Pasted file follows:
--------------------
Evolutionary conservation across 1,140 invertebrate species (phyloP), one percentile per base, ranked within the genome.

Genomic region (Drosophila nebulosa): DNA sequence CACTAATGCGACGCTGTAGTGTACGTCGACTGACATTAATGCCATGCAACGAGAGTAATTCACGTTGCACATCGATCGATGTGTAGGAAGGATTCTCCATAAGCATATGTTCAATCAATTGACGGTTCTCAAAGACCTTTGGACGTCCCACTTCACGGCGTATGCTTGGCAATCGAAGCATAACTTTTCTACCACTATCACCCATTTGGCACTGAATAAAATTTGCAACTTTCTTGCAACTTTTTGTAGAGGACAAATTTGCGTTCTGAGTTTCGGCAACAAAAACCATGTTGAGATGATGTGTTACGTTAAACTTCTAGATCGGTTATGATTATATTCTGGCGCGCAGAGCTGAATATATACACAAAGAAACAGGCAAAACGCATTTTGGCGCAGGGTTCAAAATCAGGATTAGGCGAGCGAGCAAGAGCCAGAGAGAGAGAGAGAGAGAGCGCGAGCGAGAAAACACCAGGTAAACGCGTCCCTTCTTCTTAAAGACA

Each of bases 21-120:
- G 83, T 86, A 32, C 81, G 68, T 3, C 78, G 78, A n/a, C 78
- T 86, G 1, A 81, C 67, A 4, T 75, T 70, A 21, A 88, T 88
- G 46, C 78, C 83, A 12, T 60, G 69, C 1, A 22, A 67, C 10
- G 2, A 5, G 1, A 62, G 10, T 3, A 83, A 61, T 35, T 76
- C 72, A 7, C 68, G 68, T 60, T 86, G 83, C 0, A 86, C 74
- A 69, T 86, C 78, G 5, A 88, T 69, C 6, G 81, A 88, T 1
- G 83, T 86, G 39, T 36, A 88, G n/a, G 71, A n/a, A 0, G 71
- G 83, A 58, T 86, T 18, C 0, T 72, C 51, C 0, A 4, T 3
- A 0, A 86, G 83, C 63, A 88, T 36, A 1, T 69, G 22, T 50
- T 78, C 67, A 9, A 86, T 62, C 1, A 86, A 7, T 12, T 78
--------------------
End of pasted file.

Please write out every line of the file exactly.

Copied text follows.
Evolutionary conservation across 1,140 invertebrate species (phyloP), one percentile per base, ranked within the genome.

Genomic region (Drosophila nebulosa): DNA sequence CACTAATGCGACGCTGTAGTGTACGTCGACTGACATTAATGCCATGCAACGAGAGTAATTCACGTTGCACATCGATCGATGTGTAGGAAGGATTCTCCATAAGCATATGTTCAATCAATTGACGGTTCTCAAAGACCTTTGGACGTCCCACTTCACGGCGTATGCTTGGCAATCGAAGCATAACTTTTCTACCACTATCACCCATTTGGCACTGAATAAAATTTGCAACTTTCTTGCAACTTTTTGTAGAGGACAAATTTGCGTTCTGAGTTTCGGCAACAAAAACCATGTTGAGATGATGTGTTACGTTAAACTTCTAGATCGGTTATGATTATATTCTGGCGCGCAGAGCTGAATATATACACAAAGAAACAGGCAAAACGCATTTTGGCGCAGGGTTCAAAATCAGGATTAGGCGAGCGAGCAAGAGCCAGAGAGAGAGAGAGAGAGAGCGCGAGCGAGAAAACACCAGGTAAACGCGTCCCTTCTTCTTAAAGACA

Each of bases 21-120:
- G 83, T 86, A 32, C 81, G 68, T 3, C 78, G 78, A n/a, C 78
- T 86, G 1, A 81, C 67, A 4, T 75, T 70, A 21, A 88, T 88
- G 46, C 78, C 83, A 12, T 60, G 69, C 1, A 22, A 67, C 10
- G 2, A 5, G 1, A 62, G 10, T 3, A 83, A 61, T 35, T 76
- C 72, A 7, C 68, G 68, T 60, T 86, G 83, C 0, A 86, C 74
- A 69, T 86, C 78, G 5, A 88, T 69, C 6, G 81, A 88, T 1
- G 83, T 86, G 39, T 36, A 88, G n/a, G 71, A n/a, A 0, G 71
- G 83, A 58, T 86, T 18, C 0, T 72, C 51, C 0, A 4, T 3
- A 0, A 86, G 83, C 63, A 88, T 36, A 1, T 69, G 22, T 50
- T 78, C 67, A 9, A 86, T 62, C 1, A 86, A 7, T 12, T 78